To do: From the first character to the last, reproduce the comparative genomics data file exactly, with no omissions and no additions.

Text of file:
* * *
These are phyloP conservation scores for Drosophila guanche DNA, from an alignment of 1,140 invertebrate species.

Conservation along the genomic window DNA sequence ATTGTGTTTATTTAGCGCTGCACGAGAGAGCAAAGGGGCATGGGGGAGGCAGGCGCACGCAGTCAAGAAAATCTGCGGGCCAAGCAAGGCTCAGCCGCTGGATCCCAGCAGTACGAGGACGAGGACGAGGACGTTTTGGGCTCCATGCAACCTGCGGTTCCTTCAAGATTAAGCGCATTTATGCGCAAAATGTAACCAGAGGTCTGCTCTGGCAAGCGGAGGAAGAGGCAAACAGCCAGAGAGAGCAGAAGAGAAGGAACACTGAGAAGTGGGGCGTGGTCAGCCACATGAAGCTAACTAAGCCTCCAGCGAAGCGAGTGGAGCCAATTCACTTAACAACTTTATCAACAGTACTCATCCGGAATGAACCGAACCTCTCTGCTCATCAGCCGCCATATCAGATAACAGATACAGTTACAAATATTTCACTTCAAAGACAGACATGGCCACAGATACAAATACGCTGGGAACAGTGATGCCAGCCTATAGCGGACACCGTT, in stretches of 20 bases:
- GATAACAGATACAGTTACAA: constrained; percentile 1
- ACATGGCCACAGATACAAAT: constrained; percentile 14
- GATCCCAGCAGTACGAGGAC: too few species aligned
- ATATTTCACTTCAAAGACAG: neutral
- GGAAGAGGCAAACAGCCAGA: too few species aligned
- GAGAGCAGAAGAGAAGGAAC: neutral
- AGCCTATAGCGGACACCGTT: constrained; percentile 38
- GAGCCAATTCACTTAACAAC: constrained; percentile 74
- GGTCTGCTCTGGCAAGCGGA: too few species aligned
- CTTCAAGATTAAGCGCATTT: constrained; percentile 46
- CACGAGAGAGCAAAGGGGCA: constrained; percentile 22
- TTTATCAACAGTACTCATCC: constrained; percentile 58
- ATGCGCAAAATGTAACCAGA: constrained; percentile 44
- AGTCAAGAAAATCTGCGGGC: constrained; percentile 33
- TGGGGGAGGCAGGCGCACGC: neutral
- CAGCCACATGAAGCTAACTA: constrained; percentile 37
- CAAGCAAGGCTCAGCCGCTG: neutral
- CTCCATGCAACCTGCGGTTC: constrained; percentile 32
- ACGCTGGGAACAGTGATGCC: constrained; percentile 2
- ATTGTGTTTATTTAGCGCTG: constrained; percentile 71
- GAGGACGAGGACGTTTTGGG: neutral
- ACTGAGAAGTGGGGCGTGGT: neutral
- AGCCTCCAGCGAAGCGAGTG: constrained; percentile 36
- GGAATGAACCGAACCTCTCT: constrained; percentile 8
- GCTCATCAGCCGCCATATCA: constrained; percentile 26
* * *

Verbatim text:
These are phyloP conservation scores for Drosophila guanche DNA, from an alignment of 1,140 invertebrate species.

Conservation along the genomic window DNA sequence ATTGTGTTTATTTAGCGCTGCACGAGAGAGCAAAGGGGCATGGGGGAGGCAGGCGCACGCAGTCAAGAAAATCTGCGGGCCAAGCAAGGCTCAGCCGCTGGATCCCAGCAGTACGAGGACGAGGACGAGGACGTTTTGGGCTCCATGCAACCTGCGGTTCCTTCAAGATTAAGCGCATTTATGCGCAAAATGTAACCAGAGGTCTGCTCTGGCAAGCGGAGGAAGAGGCAAACAGCCAGAGAGAGCAGAAGAGAAGGAACACTGAGAAGTGGGGCGTGGTCAGCCACATGAAGCTAACTAAGCCTCCAGCGAAGCGAGTGGAGCCAATTCACTTAACAACTTTATCAACAGTACTCATCCGGAATGAACCGAACCTCTCTGCTCATCAGCCGCCATATCAGATAACAGATACAGTTACAAATATTTCACTTCAAAGACAGACATGGCCACAGATACAAATACGCTGGGAACAGTGATGCCAGCCTATAGCGGACACCGTT, in stretches of 20 bases:
- GATAACAGATACAGTTACAA: constrained; percentile 1
- ACATGGCCACAGATACAAAT: constrained; percentile 14
- GATCCCAGCAGTACGAGGAC: too few species aligned
- ATATTTCACTTCAAAGACAG: neutral
- GGAAGAGGCAAACAGCCAGA: too few species aligned
- GAGAGCAGAAGAGAAGGAAC: neutral
- AGCCTATAGCGGACACCGTT: constrained; percentile 38
- GAGCCAATTCACTTAACAAC: constrained; percentile 74
- GGTCTGCTCTGGCAAGCGGA: too few species aligned
- CTTCAAGATTAAGCGCATTT: constrained; percentile 46
- CACGAGAGAGCAAAGGGGCA: constrained; percentile 22
- TTTATCAACAGTACTCATCC: constrained; percentile 58
- ATGCGCAAAATGTAACCAGA: constrained; percentile 44
- AGTCAAGAAAATCTGCGGGC: constrained; percentile 33
- TGGGGGAGGCAGGCGCACGC: neutral
- CAGCCACATGAAGCTAACTA: constrained; percentile 37
- CAAGCAAGGCTCAGCCGCTG: neutral
- CTCCATGCAACCTGCGGTTC: constrained; percentile 32
- ACGCTGGGAACAGTGATGCC: constrained; percentile 2
- ATTGTGTTTATTTAGCGCTG: constrained; percentile 71
- GAGGACGAGGACGTTTTGGG: neutral
- ACTGAGAAGTGGGGCGTGGT: neutral
- AGCCTCCAGCGAAGCGAGTG: constrained; percentile 36
- GGAATGAACCGAACCTCTCT: constrained; percentile 8
- GCTCATCAGCCGCCATATCA: constrained; percentile 26